Divisions of Decline: Family Structure and Social Capital

by Ryan Streeter on July 27, 2012. Follow Ryan on Twitter.

While I don’t usually play around in the national intelligence community (some would say I don’t play around in any intelligence community…), I have a post up today at the National Intelligence Council’s Global Trends 2030 web site. A variety of posts on the site are looking at issues related to the larger question of whether America is in decline.

I thank Will Inboden of the LBJ School at the University of Texas-Austin for inviting the post. This gives you a sense of the theme:

The most important bifurcation related to the questions of American decline…is this: children whose parents are married and educated vs. children whose parents aren’t…

Over the next 30 to 50 years the married-educated group will be chiefly responsible for most of America’s productivity, earnings, and as a result, revenues to the Treasury. Over the same period, the unmarried-uneducated group will be a drag on productivity and a net consumer of public services. Already, for the first time ever, the CBO reports that America’s middle income quintile consumes more in government benefits than it pays in taxes, a radical shift from just 30 years ago. This will worsen quickly in the coming decades. There are, of course, children whose parents are educated but unmarried or married but not educated, and they fall socioeconomically on all indicators somewhere between the two primary groups. But keeping our focus on the two primary groups is most important right now, as their dynamics will define the growing divide in America.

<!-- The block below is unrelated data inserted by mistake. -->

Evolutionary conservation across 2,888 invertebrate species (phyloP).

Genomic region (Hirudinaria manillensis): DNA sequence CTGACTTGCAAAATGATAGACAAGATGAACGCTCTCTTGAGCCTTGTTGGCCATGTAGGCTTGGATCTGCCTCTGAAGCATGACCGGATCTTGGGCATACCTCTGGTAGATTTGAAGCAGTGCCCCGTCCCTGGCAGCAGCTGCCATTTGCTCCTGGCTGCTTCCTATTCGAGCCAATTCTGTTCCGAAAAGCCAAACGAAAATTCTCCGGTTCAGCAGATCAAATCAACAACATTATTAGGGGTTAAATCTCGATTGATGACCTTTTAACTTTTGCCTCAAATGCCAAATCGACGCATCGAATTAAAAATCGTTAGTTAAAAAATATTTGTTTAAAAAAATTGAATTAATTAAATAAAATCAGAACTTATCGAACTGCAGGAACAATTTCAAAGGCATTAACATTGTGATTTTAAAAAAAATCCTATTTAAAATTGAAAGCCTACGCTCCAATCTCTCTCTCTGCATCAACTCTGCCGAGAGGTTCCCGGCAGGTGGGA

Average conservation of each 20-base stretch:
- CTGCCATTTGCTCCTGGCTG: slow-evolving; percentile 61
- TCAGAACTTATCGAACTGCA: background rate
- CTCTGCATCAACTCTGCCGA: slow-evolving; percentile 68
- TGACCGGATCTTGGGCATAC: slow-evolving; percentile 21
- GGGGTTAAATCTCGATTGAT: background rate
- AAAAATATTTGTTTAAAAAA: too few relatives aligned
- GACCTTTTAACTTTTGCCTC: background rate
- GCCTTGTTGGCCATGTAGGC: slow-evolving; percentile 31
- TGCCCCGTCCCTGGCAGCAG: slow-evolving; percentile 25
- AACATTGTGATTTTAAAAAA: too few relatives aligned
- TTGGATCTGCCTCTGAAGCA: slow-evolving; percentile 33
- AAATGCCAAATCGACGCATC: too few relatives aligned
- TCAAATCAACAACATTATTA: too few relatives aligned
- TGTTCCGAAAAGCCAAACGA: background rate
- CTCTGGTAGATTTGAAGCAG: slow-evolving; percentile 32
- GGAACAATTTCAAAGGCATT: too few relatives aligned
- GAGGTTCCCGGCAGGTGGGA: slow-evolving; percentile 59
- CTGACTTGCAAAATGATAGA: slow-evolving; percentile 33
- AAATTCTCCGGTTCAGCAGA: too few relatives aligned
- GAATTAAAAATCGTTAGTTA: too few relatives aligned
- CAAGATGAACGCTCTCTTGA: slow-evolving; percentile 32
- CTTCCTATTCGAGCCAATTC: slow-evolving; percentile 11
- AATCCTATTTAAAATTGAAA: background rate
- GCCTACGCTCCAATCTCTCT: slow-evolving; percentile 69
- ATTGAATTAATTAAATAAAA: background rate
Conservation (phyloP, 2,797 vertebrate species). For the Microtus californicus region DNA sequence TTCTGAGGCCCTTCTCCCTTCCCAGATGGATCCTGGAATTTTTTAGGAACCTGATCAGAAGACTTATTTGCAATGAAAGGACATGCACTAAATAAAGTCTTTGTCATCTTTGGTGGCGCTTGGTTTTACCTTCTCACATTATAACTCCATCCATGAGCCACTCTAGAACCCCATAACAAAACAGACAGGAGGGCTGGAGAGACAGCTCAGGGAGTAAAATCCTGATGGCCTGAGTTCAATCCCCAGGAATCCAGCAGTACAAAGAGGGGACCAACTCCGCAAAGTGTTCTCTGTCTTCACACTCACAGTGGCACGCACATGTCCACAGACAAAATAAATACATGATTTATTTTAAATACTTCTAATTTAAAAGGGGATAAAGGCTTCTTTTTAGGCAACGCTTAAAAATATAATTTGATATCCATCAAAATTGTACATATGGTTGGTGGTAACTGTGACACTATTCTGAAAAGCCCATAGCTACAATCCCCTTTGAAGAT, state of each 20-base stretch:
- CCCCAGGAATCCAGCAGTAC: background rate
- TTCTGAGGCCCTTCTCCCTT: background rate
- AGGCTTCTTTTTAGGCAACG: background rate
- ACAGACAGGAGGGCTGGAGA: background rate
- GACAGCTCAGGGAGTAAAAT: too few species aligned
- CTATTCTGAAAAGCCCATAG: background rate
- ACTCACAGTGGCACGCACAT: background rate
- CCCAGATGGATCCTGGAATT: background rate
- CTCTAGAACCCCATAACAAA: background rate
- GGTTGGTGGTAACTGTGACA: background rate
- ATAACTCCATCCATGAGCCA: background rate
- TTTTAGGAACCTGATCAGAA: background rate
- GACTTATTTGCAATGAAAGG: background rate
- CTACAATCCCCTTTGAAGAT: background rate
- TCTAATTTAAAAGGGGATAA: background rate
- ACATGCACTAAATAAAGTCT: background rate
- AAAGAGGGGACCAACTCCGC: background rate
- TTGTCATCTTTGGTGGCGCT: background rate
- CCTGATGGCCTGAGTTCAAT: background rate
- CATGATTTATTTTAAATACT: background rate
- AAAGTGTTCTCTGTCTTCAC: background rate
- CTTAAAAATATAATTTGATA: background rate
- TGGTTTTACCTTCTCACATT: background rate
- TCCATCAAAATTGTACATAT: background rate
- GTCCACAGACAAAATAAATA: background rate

You can read the whole thing here.